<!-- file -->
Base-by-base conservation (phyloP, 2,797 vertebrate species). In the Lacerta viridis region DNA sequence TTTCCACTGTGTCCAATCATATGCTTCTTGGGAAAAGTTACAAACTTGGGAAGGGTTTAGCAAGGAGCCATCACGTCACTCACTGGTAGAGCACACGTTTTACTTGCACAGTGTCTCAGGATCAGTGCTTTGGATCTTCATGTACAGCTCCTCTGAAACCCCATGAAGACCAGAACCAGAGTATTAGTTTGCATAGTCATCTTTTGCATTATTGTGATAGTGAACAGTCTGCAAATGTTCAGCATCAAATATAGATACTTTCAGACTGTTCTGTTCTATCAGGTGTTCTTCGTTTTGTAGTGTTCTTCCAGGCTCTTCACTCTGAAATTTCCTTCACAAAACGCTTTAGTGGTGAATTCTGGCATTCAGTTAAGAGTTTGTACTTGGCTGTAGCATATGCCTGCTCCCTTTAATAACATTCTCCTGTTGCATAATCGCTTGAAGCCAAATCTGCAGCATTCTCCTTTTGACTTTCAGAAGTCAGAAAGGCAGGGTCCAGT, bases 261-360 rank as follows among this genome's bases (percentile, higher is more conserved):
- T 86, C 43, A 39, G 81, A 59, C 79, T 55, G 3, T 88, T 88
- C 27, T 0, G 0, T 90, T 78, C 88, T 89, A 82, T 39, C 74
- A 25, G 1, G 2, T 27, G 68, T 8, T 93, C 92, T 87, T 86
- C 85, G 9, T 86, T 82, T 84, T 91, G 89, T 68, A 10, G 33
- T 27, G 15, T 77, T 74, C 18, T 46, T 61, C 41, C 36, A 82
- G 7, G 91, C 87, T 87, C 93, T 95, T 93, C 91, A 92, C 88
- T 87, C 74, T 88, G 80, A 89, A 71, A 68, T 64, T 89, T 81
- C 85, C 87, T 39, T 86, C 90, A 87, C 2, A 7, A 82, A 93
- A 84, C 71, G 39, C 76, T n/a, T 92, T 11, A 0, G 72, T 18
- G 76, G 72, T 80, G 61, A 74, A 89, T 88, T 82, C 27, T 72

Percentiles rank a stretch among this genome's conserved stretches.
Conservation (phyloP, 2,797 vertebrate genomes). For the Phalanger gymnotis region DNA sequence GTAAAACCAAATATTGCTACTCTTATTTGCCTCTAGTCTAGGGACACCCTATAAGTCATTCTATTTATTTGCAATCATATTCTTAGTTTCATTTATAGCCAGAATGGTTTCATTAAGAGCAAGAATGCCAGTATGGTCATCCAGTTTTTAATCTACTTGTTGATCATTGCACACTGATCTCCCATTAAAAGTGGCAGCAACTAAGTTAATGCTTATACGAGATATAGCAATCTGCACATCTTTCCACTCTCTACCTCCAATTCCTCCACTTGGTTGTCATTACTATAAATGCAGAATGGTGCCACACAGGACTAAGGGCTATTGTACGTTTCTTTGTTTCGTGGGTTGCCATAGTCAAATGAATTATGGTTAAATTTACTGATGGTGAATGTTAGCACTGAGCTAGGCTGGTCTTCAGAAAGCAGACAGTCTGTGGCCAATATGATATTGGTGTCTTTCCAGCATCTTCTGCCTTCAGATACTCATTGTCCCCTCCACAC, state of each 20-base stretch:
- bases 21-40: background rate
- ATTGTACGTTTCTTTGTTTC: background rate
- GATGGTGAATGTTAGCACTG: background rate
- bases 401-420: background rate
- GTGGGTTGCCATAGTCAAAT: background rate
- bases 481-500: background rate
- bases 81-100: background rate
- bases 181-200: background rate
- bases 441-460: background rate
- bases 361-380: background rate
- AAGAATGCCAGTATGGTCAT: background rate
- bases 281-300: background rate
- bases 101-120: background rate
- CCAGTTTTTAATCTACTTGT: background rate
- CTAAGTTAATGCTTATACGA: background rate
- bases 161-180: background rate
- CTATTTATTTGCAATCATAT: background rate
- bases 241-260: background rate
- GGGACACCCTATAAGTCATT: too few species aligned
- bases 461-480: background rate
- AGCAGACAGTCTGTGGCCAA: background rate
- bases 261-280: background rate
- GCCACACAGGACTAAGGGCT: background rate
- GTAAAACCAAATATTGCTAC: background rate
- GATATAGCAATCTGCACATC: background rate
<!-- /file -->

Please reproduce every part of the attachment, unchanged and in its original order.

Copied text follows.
Base-by-base conservation (phyloP, 2,797 vertebrate species). In the Lacerta viridis region DNA sequence TTTCCACTGTGTCCAATCATATGCTTCTTGGGAAAAGTTACAAACTTGGGAAGGGTTTAGCAAGGAGCCATCACGTCACTCACTGGTAGAGCACACGTTTTACTTGCACAGTGTCTCAGGATCAGTGCTTTGGATCTTCATGTACAGCTCCTCTGAAACCCCATGAAGACCAGAACCAGAGTATTAGTTTGCATAGTCATCTTTTGCATTATTGTGATAGTGAACAGTCTGCAAATGTTCAGCATCAAATATAGATACTTTCAGACTGTTCTGTTCTATCAGGTGTTCTTCGTTTTGTAGTGTTCTTCCAGGCTCTTCACTCTGAAATTTCCTTCACAAAACGCTTTAGTGGTGAATTCTGGCATTCAGTTAAGAGTTTGTACTTGGCTGTAGCATATGCCTGCTCCCTTTAATAACATTCTCCTGTTGCATAATCGCTTGAAGCCAAATCTGCAGCATTCTCCTTTTGACTTTCAGAAGTCAGAAAGGCAGGGTCCAGT, bases 261-360 rank as follows among this genome's bases (percentile, higher is more conserved):
- T 86, C 43, A 39, G 81, A 59, C 79, T 55, G 3, T 88, T 88
- C 27, T 0, G 0, T 90, T 78, C 88, T 89, A 82, T 39, C 74
- A 25, G 1, G 2, T 27, G 68, T 8, T 93, C 92, T 87, T 86
- C 85, G 9, T 86, T 82, T 84, T 91, G 89, T 68, A 10, G 33
- T 27, G 15, T 77, T 74, C 18, T 46, T 61, C 41, C 36, A 82
- G 7, G 91, C 87, T 87, C 93, T 95, T 93, C 91, A 92, C 88
- T 87, C 74, T 88, G 80, A 89, A 71, A 68, T 64, T 89, T 81
- C 85, C 87, T 39, T 86, C 90, A 87, C 2, A 7, A 82, A 93
- A 84, C 71, G 39, C 76, T n/a, T 92, T 11, A 0, G 72, T 18
- G 76, G 72, T 80, G 61, A 74, A 89, T 88, T 82, C 27, T 72

Percentiles rank a stretch among this genome's conserved stretches.
Conservation (phyloP, 2,797 vertebrate genomes). For the Phalanger gymnotis region DNA sequence GTAAAACCAAATATTGCTACTCTTATTTGCCTCTAGTCTAGGGACACCCTATAAGTCATTCTATTTATTTGCAATCATATTCTTAGTTTCATTTATAGCCAGAATGGTTTCATTAAGAGCAAGAATGCCAGTATGGTCATCCAGTTTTTAATCTACTTGTTGATCATTGCACACTGATCTCCCATTAAAAGTGGCAGCAACTAAGTTAATGCTTATACGAGATATAGCAATCTGCACATCTTTCCACTCTCTACCTCCAATTCCTCCACTTGGTTGTCATTACTATAAATGCAGAATGGTGCCACACAGGACTAAGGGCTATTGTACGTTTCTTTGTTTCGTGGGTTGCCATAGTCAAATGAATTATGGTTAAATTTACTGATGGTGAATGTTAGCACTGAGCTAGGCTGGTCTTCAGAAAGCAGACAGTCTGTGGCCAATATGATATTGGTGTCTTTCCAGCATCTTCTGCCTTCAGATACTCATTGTCCCCTCCACAC, state of each 20-base stretch:
- bases 21-40: background rate
- ATTGTACGTTTCTTTGTTTC: background rate
- GATGGTGAATGTTAGCACTG: background rate
- bases 401-420: background rate
- GTGGGTTGCCATAGTCAAAT: background rate
- bases 481-500: background rate
- bases 81-100: background rate
- bases 181-200: background rate
- bases 441-460: background rate
- bases 361-380: background rate
- AAGAATGCCAGTATGGTCAT: background rate
- bases 281-300: background rate
- bases 101-120: background rate
- CCAGTTTTTAATCTACTTGT: background rate
- CTAAGTTAATGCTTATACGA: background rate
- bases 161-180: background rate
- CTATTTATTTGCAATCATAT: background rate
- bases 241-260: background rate
- GGGACACCCTATAAGTCATT: too few species aligned
- bases 461-480: background rate
- AGCAGACAGTCTGTGGCCAA: background rate
- bases 261-280: background rate
- GCCACACAGGACTAAGGGCT: background rate
- GTAAAACCAAATATTGCTAC: background rate
- GATATAGCAATCTGCACATC: background rate